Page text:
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Japan cuts output view on China pandemic curbs in June report

Japan’s government cut its view on factory output for the first time in seven months in June due to the hit to manufacturers from China’s hard-handed coronavirus pandemic response.

China’s strict coronavirus lockdowns in cities like Shanghai had a major impact on Japanese manufacturers’ output by disrupting supplies of industrial parts and hitting Chinese demand for memory cards and sensors.

In a monthly assessment approved by the cabinet on Monday, the government said a pickup in output appeared to be stalling, a downgrade on its previous description saying it showed signs of picking up.

Even though Shanghai removed full-city lockdowns at the start of the month, uncertainty about the area’s economic recovery is likely to weigh on output by Japanese manufacturers.

Despite the output downgrade, the government maintained its assessment of the overall economy, while warning various outlook risks remained.

“The economy is showing signs of picking up,” the government said in its June economic report.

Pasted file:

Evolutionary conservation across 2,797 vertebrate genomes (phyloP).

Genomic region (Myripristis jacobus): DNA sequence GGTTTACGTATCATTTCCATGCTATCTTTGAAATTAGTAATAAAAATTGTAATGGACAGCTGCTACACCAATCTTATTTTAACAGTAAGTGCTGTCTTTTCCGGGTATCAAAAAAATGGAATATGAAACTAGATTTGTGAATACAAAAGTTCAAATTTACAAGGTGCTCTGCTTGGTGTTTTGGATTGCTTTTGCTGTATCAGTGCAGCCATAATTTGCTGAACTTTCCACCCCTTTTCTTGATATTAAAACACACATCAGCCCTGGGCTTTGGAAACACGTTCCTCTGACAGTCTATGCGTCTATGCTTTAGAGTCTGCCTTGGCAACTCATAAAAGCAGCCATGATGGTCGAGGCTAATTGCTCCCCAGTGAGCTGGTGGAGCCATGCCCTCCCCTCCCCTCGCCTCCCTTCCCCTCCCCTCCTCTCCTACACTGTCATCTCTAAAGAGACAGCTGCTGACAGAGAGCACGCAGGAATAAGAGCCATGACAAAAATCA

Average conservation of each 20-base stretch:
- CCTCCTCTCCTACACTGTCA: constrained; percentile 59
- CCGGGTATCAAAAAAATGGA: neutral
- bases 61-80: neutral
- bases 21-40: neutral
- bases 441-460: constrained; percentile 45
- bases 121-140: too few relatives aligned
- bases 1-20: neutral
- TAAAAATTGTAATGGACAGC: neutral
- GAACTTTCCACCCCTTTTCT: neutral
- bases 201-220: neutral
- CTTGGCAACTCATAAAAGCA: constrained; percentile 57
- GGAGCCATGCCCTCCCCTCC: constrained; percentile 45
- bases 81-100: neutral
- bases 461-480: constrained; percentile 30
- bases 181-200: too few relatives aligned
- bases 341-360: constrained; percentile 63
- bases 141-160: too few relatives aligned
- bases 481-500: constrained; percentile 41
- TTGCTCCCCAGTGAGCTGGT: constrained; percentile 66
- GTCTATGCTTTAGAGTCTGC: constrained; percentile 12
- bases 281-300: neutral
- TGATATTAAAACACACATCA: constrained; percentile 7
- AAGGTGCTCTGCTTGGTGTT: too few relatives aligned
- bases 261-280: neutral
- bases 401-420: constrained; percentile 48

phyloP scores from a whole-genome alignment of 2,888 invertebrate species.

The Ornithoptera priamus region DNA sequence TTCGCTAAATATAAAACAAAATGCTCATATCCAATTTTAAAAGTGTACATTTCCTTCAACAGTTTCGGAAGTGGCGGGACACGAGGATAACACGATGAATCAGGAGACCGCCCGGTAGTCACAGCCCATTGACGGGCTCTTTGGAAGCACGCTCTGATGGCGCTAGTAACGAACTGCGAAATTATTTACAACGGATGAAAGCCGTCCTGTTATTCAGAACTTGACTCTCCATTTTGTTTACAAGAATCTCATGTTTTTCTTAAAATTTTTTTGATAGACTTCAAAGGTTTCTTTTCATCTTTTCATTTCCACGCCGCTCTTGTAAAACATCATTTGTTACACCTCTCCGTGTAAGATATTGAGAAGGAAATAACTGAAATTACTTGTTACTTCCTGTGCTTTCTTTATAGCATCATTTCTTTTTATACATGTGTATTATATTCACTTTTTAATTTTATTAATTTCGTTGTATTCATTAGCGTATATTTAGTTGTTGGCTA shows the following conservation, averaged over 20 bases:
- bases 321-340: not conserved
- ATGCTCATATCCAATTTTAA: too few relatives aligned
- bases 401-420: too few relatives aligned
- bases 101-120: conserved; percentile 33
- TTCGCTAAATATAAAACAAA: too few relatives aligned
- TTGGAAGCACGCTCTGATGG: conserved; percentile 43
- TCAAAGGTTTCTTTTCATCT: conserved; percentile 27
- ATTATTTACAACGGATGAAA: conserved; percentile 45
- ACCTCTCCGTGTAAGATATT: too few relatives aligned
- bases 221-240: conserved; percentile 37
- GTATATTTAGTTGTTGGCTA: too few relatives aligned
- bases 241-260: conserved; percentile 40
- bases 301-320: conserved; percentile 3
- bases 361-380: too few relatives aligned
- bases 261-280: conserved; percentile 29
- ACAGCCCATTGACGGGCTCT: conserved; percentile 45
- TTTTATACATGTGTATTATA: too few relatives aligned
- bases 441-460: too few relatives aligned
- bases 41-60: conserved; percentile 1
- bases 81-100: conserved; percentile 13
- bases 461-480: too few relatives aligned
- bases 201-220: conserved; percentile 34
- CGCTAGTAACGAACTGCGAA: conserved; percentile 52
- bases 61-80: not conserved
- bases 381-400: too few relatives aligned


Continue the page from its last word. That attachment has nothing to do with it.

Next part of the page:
Looking ahead, attention needed to be paid to downside risks stemming from fluctuations in financial and capital markets amid worries about surging prices of raw material, supply constraints and conditions in Ukraine and China, it said.

The government raised its assessment of imports from the previous month, saying they had stopped falling as the sharp decline in shipments from China appeared to be slowing.

It also giving a more favourable view of housing investment on an improvement in rental housing construction.
Source: Reuters (Reporting by Daniel Leussink; Editing by Sam Holmes)

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